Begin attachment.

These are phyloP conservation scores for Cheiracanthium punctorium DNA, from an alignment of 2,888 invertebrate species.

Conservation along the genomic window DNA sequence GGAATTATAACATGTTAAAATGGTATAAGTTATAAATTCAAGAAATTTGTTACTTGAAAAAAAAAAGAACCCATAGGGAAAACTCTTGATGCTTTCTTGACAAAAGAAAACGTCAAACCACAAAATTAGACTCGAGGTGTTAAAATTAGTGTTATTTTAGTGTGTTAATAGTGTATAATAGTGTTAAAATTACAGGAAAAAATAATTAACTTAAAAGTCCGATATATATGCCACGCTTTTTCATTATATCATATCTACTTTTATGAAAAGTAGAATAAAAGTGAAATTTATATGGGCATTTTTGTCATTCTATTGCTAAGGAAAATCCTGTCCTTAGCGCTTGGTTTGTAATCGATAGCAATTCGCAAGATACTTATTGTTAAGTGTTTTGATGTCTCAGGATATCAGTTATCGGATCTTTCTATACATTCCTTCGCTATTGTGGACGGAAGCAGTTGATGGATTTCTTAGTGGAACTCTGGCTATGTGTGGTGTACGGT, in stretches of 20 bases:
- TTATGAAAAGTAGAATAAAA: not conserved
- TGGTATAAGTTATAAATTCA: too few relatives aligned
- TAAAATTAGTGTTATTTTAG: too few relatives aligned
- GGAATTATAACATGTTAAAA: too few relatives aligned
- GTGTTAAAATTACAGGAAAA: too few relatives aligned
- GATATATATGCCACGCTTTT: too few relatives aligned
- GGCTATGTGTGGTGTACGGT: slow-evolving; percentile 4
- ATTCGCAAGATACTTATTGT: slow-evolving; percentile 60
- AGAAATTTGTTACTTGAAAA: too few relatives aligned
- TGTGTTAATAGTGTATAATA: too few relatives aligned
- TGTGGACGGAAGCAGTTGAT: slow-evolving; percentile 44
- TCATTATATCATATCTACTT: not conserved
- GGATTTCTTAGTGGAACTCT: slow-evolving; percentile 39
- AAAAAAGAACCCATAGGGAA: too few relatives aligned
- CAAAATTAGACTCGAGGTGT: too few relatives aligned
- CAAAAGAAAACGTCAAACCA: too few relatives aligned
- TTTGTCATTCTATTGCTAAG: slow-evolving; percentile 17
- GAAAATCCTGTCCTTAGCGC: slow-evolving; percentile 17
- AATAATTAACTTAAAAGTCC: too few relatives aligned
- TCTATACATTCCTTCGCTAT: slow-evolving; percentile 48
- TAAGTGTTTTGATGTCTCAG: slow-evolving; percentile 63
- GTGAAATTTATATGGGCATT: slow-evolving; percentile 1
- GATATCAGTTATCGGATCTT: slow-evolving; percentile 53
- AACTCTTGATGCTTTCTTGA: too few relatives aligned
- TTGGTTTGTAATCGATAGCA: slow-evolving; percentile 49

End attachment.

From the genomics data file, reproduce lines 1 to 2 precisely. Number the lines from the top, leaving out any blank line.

These are phyloP conservation scores for Cheiracanthium punctorium DNA, from an alignment of 2,888 invertebrate species.

Conservation along the genomic window DNA sequence GGAATTATAACATGTTAAAATGGTATAAGTTATAAATTCAAGAAATTTGTTACTTGAAAAAAAAAAGAACCCATAGGGAAAACTCTTGATGCTTTCTTGACAAAAGAAAACGTCAAACCACAAAATTAGACTCGAGGTGTTAAAATTAGTGTTATTTTAGTGTGTTAATAGTGTATAATAGTGTTAAAATTACAGGAAAAAATAATTAACTTAAAAGTCCGATATATATGCCACGCTTTTTCATTATATCATATCTACTTTTATGAAAAGTAGAATAAAAGTGAAATTTATATGGGCATTTTTGTCATTCTATTGCTAAGGAAAATCCTGTCCTTAGCGCTTGGTTTGTAATCGATAGCAATTCGCAAGATACTTATTGTTAAGTGTTTTGATGTCTCAGGATATCAGTTATCGGATCTTTCTATACATTCCTTCGCTATTGTGGACGGAAGCAGTTGATGGATTTCTTAGTGGAACTCTGGCTATGTGTGGTGTACGGT, in stretches of 20 bases: